When a loved one dies, their possessions don’t have to be antiques or expensive heirlooms, or itemised in a Will or Trust to gain the title of ‘treasure’. This can make the clear-out of a deceased estate difficult when deciding what to do with what were previously seemingly everyday items, but are now precious keepsakes. I found this out firsthand after my mother died.
So, when is a doily not a doily? When it goes from being one of my mother’s kitsch furniture accessories when she was alive, into a sacred reminder of her homeliness now that she’s gone. As a child, I marvelled at the intricacy of their design, and couldn’t figure out how they could be made with human hands, crochet hooks, and patience. I would often raise one of the corners to see their pattern stencilled in dust on the piece of furniture they sat on. Each week she would patiently remove each doily, shake the dust off, wipe down the furniture, and settle everything back for the ‘dust stencilling’ to start again. As an adult, I refused this time-honoured tradition and opted instead for the contemporary, clean lines of a modern home – sans doilies. My mother would lament my house full of what she referred to with dismay as, ‘naked furniture’.
Adding to the doilies’ mystique was my mother’s insistence that they be paired for life with a cherished family picture, kindergarten coil pot vase, or souvenir ashtray from Athens. Never mind that the ashtray only ever held potpourri, and that my vase could strain spaghetti, these articles held great significance to her. Like a set of lacy highlighters, the doilies showcased the story of her life, and the warm and loving nature of the person who had lived that life.
The significance of the doilies and anything she had touched, grew overnight, so how was I supposed to choose what to keep after she’d gone?
Shifting from presence to remembrance
In this respect, I felt greatly relieved to have my brothers by my side because we could support each other through this key transition period – that time when our relationship with our mother had to shift from one of presence to one of remembrance. It helped immensely that we chose each other to be part of ‘Team Clear-out’, because we genuinely cared for each other’s feelings during the process, and didn’t rush or judge each other’s decisions on what to keep and what to give away. We took a day to move from room-to-room, stopping to laugh or cry over things we found from our childhood that mum had kept. There was noise and chatter and several renditions of, “Oh my goodness, I remember this!”, or, “So that’s where that went!”, and, “Why on earth did she keep this?”
Lost and found
The day of the clear-out wasn’t easy, and I didn’t expect it to be. What I didn’t expect however, was the overwhelming feeling of loss I experienced when, weeks later, I caught sight of the bag with the items I’d chosen, sitting in my front room. ‘You’re too small to represent her,’ was my first thought, my second, ‘you’re here, and she isn’t.’ I realised that the items I had chosen so carefully all those weeks ago, I had yet to do anything with. I unzipped the bag and sitting on top was an array of her beloved doilies. They smelt of ‘koulouria’, the Greek tea biscuits she baked constantly for my children’s lunchboxes. ‘There you are,’ I thought, and an idea germinated for how I could display these cherished items and still leave my furniture ‘naked’. I decided to honour her by framing and hanging them so her story could be woven into the walls of my home.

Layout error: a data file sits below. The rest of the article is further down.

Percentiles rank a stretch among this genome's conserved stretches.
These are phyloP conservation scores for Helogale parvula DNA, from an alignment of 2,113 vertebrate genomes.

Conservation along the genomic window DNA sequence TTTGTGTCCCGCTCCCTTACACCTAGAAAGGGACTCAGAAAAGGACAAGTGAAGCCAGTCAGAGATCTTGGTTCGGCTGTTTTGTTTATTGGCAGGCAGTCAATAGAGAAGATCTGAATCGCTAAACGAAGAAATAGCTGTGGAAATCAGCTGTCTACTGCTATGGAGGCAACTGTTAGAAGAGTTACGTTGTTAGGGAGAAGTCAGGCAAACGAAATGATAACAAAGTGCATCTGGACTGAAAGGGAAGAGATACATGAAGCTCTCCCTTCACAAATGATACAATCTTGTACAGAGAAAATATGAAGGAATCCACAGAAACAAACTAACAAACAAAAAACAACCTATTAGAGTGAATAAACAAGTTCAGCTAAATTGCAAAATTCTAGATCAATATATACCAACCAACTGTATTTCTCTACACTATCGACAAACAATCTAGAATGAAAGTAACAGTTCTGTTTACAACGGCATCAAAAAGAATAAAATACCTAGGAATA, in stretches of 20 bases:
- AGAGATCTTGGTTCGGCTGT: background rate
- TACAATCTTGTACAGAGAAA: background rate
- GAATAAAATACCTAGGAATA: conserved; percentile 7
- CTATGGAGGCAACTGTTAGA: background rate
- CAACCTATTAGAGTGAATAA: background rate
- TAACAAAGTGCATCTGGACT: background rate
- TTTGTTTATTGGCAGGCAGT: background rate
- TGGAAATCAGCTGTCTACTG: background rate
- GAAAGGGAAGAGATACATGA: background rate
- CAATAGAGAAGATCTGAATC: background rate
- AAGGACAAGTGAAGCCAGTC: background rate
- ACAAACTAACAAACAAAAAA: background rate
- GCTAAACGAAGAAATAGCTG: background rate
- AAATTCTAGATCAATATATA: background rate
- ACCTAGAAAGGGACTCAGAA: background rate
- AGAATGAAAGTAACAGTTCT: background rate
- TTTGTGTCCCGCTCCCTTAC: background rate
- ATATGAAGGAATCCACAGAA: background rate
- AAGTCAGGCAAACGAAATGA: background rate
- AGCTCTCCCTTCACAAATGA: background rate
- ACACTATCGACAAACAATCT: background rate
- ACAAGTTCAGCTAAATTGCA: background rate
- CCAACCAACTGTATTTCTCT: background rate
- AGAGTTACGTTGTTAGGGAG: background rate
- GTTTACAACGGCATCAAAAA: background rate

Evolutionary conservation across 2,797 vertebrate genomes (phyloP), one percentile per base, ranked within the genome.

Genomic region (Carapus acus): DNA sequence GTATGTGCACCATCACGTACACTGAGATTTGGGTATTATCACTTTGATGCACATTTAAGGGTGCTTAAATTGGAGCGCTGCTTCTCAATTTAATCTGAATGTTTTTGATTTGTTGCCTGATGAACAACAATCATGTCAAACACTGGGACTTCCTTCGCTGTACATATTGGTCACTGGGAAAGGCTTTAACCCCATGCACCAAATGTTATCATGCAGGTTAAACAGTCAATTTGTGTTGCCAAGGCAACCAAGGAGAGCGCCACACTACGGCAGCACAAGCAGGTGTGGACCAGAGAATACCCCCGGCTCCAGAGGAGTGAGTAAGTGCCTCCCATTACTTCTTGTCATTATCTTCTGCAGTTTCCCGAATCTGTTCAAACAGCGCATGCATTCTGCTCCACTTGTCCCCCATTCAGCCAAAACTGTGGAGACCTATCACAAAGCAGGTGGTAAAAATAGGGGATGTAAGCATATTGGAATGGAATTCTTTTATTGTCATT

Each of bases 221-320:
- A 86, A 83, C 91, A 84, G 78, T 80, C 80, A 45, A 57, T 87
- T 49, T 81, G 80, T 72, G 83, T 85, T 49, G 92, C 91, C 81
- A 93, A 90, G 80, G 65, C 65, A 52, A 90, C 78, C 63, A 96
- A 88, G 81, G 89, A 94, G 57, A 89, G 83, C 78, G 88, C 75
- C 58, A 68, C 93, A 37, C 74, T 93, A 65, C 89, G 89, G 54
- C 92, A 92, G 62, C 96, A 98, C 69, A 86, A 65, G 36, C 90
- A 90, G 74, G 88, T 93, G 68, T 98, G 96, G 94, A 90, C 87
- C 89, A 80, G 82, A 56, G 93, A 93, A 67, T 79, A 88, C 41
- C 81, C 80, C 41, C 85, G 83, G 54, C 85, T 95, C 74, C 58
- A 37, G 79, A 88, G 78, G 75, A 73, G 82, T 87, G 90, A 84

I mentioned the framed doilies at work and this sparked a conversation among my team about what they could do with items they had been given from late relatives. When someone asked what they should do with a large canteen of silver cutlery he was unlikely to use, the suggestions flowed; “Cutlery wind chimes.” “Drawer or door handles.” “Engraved seedling markers in the garden.” “Convert them into bangles or other jewellery.”
Although his grandmother had died many years ago, my colleague got excited at the thought he could finally use her cutlery in a way that suited him, and honoured her. This is because, repurposing a loved one’s belongings into everyday memorials is a practical way for people to feel connected to their loved ones in the difficult time immediately after they’re gone, and beyond. This is a key lesson from grief expert, Dr Alan Wolfelt, who believes that the journey through grief is not one of ‘moving on’, or ‘getting back to normal’; it’s about ‘moving forward through a period of mourning toward a new normal’. Dr Wolfelt challenges the notion than clearing everything out is a way to find closure, but rather, holding onto a few cherished ‘linking objects’ honours their memory and assists healing. Why it’s good to take your time is covered in more detail in our ‘Grief and clearing out deceased estates’ post.
Do you have a favourite keepsake turned treasure? Share your ‘trinkets turned heirloom’ story with us below.